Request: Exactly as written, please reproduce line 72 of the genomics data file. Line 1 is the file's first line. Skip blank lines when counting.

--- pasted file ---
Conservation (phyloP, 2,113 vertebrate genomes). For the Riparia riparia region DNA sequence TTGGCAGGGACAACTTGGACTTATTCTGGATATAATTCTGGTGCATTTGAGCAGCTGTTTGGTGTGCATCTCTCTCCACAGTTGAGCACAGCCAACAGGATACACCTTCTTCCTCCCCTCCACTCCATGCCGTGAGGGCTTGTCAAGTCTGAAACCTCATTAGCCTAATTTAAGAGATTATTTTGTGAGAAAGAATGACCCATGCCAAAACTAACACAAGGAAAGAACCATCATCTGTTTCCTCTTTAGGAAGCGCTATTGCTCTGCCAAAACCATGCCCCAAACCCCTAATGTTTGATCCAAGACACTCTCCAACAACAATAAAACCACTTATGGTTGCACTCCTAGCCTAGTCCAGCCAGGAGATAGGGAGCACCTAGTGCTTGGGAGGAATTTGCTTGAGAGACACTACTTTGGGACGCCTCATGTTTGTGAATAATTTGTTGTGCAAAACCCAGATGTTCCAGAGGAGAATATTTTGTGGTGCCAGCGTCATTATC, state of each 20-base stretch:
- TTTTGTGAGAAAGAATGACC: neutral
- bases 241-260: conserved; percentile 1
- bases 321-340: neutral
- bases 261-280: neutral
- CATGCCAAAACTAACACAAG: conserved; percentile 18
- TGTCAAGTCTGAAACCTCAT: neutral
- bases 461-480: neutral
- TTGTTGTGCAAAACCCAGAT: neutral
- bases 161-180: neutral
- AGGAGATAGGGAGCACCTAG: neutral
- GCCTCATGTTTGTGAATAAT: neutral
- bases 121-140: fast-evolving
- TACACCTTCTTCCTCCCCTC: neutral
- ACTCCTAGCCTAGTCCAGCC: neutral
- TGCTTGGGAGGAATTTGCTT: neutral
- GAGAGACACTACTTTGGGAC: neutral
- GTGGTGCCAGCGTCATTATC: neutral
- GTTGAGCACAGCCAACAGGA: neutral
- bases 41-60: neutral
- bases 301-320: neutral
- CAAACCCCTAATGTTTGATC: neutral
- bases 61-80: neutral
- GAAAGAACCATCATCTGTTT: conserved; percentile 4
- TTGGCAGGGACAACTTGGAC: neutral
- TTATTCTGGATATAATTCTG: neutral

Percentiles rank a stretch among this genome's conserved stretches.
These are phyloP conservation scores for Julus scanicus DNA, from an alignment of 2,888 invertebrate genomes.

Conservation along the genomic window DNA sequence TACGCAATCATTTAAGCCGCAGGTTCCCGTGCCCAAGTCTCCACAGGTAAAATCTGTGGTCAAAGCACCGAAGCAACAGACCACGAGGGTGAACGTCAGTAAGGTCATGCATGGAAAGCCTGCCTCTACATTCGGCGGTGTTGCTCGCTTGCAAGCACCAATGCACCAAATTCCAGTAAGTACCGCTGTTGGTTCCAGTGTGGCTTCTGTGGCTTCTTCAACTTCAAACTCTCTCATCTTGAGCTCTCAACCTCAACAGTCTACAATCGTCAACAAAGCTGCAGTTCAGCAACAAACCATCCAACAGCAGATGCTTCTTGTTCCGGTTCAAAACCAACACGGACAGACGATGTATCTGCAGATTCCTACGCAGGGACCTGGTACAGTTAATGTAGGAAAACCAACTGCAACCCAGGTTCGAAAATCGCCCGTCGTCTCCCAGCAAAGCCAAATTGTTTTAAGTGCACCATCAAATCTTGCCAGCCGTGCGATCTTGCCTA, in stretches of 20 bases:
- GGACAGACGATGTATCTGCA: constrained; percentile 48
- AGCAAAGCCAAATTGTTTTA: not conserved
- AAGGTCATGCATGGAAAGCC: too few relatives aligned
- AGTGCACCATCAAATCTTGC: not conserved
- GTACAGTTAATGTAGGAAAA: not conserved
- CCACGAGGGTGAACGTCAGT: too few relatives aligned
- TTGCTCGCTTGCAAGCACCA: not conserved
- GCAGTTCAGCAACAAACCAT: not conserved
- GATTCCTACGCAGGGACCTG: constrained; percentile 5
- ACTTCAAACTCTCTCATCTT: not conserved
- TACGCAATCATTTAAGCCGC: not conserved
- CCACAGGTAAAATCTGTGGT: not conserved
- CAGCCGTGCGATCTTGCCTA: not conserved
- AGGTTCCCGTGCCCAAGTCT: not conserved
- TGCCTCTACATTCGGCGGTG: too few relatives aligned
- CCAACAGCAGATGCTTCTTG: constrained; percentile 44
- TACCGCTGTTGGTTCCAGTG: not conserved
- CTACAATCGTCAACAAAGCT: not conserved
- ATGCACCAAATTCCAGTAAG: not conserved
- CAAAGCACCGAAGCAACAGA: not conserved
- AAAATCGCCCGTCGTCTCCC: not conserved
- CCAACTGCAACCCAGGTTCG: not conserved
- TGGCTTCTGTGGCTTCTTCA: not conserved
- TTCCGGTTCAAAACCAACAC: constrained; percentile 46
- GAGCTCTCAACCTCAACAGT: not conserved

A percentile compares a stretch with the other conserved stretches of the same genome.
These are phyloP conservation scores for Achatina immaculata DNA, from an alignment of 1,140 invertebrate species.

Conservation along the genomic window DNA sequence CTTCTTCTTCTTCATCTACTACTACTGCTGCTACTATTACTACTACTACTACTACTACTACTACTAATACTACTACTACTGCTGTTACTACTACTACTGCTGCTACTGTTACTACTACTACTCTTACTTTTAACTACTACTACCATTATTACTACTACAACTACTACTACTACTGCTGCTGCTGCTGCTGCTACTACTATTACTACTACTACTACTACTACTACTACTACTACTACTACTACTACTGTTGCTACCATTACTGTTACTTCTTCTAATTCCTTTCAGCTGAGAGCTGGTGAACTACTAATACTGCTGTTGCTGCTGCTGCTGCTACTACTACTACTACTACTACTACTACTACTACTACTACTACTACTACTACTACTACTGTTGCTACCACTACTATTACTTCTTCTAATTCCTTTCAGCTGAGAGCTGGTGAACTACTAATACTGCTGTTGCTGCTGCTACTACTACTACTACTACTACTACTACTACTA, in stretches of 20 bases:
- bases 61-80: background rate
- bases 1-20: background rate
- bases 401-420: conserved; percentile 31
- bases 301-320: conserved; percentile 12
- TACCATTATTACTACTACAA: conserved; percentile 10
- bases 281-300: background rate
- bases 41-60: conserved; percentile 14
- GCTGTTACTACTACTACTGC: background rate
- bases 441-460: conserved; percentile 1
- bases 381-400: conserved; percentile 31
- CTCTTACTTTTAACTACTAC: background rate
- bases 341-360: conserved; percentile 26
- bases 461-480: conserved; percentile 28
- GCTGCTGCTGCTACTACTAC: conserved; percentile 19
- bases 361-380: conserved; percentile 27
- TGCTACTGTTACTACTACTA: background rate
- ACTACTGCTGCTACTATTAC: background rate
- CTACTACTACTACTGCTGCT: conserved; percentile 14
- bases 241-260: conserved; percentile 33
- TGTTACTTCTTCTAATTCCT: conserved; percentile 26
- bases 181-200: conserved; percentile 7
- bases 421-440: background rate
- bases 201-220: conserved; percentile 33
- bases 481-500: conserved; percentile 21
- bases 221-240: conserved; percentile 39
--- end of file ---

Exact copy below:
- bases 361-380: conserved; percentile 27